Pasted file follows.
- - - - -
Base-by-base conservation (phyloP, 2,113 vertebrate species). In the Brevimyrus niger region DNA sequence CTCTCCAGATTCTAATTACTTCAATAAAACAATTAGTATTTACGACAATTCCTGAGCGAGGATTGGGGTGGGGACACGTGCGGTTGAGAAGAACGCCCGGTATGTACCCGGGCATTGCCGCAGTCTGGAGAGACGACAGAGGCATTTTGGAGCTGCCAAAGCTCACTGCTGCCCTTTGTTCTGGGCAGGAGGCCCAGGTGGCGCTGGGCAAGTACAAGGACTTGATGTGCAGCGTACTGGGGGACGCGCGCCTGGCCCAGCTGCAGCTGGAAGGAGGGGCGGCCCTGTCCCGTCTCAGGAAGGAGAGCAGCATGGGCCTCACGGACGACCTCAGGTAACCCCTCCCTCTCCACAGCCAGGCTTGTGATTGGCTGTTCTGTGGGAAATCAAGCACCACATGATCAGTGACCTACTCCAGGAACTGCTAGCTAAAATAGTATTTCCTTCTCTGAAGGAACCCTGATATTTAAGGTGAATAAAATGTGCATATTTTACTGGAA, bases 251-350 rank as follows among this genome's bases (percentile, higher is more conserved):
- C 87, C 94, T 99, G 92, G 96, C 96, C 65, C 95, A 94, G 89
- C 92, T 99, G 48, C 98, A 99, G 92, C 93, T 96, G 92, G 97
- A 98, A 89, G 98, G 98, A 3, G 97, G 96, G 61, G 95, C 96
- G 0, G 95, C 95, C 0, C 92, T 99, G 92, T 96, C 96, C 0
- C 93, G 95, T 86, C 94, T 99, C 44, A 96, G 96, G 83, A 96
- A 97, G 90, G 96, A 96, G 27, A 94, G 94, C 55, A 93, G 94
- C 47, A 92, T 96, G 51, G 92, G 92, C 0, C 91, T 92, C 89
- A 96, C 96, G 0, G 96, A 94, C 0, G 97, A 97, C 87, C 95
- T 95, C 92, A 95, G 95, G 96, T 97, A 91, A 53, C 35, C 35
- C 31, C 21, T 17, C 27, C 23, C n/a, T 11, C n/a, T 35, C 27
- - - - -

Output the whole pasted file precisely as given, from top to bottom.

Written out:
Base-by-base conservation (phyloP, 2,113 vertebrate species). In the Brevimyrus niger region DNA sequence CTCTCCAGATTCTAATTACTTCAATAAAACAATTAGTATTTACGACAATTCCTGAGCGAGGATTGGGGTGGGGACACGTGCGGTTGAGAAGAACGCCCGGTATGTACCCGGGCATTGCCGCAGTCTGGAGAGACGACAGAGGCATTTTGGAGCTGCCAAAGCTCACTGCTGCCCTTTGTTCTGGGCAGGAGGCCCAGGTGGCGCTGGGCAAGTACAAGGACTTGATGTGCAGCGTACTGGGGGACGCGCGCCTGGCCCAGCTGCAGCTGGAAGGAGGGGCGGCCCTGTCCCGTCTCAGGAAGGAGAGCAGCATGGGCCTCACGGACGACCTCAGGTAACCCCTCCCTCTCCACAGCCAGGCTTGTGATTGGCTGTTCTGTGGGAAATCAAGCACCACATGATCAGTGACCTACTCCAGGAACTGCTAGCTAAAATAGTATTTCCTTCTCTGAAGGAACCCTGATATTTAAGGTGAATAAAATGTGCATATTTTACTGGAA, bases 251-350 rank as follows among this genome's bases (percentile, higher is more conserved):
- C 87, C 94, T 99, G 92, G 96, C 96, C 65, C 95, A 94, G 89
- C 92, T 99, G 48, C 98, A 99, G 92, C 93, T 96, G 92, G 97
- A 98, A 89, G 98, G 98, A 3, G 97, G 96, G 61, G 95, C 96
- G 0, G 95, C 95, C 0, C 92, T 99, G 92, T 96, C 96, C 0
- C 93, G 95, T 86, C 94, T 99, C 44, A 96, G 96, G 83, A 96
- A 97, G 90, G 96, A 96, G 27, A 94, G 94, C 55, A 93, G 94
- C 47, A 92, T 96, G 51, G 92, G 92, C 0, C 91, T 92, C 89
- A 96, C 96, G 0, G 96, A 94, C 0, G 97, A 97, C 87, C 95
- T 95, C 92, A 95, G 95, G 96, T 97, A 91, A 53, C 35, C 35
- C 31, C 21, T 17, C 27, C 23, C n/a, T 11, C n/a, T 35, C 27